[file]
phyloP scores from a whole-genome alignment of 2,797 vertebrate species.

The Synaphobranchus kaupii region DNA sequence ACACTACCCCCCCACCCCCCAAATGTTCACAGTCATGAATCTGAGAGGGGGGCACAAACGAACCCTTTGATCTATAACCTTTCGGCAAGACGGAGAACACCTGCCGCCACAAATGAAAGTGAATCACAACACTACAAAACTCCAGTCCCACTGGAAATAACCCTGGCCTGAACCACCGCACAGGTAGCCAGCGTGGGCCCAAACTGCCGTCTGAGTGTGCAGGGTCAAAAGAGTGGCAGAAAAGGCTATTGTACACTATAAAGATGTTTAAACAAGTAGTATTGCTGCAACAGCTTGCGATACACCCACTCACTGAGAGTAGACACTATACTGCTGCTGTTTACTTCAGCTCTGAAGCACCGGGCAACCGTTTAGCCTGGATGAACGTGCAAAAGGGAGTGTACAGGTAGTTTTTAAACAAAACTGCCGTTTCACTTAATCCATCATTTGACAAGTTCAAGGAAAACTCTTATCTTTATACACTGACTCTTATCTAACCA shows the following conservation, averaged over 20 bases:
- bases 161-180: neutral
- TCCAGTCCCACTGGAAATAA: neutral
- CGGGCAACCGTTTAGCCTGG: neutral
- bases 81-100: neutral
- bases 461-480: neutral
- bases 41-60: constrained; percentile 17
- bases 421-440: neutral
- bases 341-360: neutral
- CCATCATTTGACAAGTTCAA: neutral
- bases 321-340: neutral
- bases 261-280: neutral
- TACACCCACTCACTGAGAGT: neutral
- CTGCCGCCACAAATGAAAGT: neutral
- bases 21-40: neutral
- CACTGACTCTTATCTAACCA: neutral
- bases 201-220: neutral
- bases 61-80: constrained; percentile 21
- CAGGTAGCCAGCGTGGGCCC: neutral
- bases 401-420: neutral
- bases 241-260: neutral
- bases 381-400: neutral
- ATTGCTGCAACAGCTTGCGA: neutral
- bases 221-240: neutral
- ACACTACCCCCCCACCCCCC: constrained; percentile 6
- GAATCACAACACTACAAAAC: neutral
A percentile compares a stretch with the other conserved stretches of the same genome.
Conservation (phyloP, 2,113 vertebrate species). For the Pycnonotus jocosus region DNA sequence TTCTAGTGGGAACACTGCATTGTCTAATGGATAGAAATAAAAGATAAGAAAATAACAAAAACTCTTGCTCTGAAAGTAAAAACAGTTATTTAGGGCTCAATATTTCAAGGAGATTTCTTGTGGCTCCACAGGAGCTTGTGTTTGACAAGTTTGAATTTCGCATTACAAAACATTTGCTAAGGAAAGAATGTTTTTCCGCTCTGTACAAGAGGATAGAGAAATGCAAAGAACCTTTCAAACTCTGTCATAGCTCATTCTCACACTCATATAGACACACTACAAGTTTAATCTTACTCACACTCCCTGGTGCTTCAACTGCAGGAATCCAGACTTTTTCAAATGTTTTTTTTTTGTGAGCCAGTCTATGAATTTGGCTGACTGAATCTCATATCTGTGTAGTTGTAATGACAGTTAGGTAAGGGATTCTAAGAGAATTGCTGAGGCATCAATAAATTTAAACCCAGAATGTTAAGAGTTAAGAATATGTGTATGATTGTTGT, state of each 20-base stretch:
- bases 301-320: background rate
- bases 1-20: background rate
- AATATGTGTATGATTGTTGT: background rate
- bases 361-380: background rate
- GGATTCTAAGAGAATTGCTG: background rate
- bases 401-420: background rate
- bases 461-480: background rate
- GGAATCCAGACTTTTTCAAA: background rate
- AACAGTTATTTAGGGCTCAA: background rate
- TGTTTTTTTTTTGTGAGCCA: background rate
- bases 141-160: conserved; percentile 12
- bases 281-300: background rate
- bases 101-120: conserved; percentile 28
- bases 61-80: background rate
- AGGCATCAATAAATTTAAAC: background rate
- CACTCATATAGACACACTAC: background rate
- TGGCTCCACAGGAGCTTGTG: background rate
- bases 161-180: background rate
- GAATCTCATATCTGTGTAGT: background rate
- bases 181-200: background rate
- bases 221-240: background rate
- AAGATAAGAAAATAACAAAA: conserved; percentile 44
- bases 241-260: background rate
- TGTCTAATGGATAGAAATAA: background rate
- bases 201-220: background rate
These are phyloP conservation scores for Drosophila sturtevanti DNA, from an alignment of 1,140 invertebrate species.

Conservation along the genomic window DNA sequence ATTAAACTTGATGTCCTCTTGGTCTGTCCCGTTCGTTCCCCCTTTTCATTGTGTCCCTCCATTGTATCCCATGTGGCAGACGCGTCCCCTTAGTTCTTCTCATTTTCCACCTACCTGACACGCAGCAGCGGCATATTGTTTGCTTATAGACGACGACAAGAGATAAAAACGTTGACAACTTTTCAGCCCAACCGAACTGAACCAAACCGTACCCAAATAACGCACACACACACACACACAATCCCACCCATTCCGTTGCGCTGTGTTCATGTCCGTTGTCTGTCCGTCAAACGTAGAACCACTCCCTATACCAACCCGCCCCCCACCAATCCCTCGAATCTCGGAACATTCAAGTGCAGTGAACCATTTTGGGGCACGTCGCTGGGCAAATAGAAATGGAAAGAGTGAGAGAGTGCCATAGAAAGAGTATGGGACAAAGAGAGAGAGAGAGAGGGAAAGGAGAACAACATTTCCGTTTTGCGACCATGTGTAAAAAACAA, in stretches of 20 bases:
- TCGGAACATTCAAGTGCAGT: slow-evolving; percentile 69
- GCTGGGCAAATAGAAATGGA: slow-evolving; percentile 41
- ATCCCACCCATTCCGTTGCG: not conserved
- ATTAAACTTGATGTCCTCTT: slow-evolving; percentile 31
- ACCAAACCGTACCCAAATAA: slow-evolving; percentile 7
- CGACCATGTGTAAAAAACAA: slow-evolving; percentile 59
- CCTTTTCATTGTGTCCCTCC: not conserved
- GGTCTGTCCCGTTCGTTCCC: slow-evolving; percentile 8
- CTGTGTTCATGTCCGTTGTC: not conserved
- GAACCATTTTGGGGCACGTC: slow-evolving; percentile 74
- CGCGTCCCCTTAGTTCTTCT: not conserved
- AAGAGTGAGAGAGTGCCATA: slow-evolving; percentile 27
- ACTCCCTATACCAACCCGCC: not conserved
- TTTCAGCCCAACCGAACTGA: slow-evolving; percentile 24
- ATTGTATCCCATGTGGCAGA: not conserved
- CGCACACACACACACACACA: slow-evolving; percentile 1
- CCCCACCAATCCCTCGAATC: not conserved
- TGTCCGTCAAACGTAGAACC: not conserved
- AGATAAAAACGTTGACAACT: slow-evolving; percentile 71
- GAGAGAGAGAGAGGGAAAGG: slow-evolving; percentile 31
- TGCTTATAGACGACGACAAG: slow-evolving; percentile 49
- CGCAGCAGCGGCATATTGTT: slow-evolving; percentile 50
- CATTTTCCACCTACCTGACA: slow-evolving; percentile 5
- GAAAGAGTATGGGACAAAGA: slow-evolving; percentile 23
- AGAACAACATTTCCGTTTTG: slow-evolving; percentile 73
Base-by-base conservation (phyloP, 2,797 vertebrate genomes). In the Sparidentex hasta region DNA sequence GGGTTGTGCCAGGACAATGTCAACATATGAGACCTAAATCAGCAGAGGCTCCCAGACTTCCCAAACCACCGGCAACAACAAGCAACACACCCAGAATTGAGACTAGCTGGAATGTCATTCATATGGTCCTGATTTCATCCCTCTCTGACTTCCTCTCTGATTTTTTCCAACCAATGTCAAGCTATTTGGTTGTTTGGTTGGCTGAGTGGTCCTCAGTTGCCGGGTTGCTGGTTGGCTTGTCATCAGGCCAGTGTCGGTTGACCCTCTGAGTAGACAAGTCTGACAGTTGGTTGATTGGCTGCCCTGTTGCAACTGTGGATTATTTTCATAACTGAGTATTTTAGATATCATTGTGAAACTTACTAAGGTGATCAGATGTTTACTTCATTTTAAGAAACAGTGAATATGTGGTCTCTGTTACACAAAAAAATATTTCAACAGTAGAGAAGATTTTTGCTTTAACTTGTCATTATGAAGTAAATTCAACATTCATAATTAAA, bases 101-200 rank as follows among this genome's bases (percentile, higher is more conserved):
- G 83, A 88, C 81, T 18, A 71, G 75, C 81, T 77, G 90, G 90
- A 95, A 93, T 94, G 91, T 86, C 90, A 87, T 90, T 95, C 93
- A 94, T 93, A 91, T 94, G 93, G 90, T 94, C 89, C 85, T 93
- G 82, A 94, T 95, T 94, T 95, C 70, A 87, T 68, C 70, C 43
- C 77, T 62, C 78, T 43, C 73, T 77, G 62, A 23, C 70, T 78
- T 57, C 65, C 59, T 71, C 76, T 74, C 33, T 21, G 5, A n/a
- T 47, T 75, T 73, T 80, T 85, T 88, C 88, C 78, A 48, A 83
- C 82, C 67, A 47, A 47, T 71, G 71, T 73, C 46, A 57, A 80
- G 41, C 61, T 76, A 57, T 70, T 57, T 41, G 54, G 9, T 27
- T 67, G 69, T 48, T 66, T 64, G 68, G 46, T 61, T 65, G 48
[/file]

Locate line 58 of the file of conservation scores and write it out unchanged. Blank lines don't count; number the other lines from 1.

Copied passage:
- GCTGGGCAAATAGAAATGGA: slow-evolving; percentile 41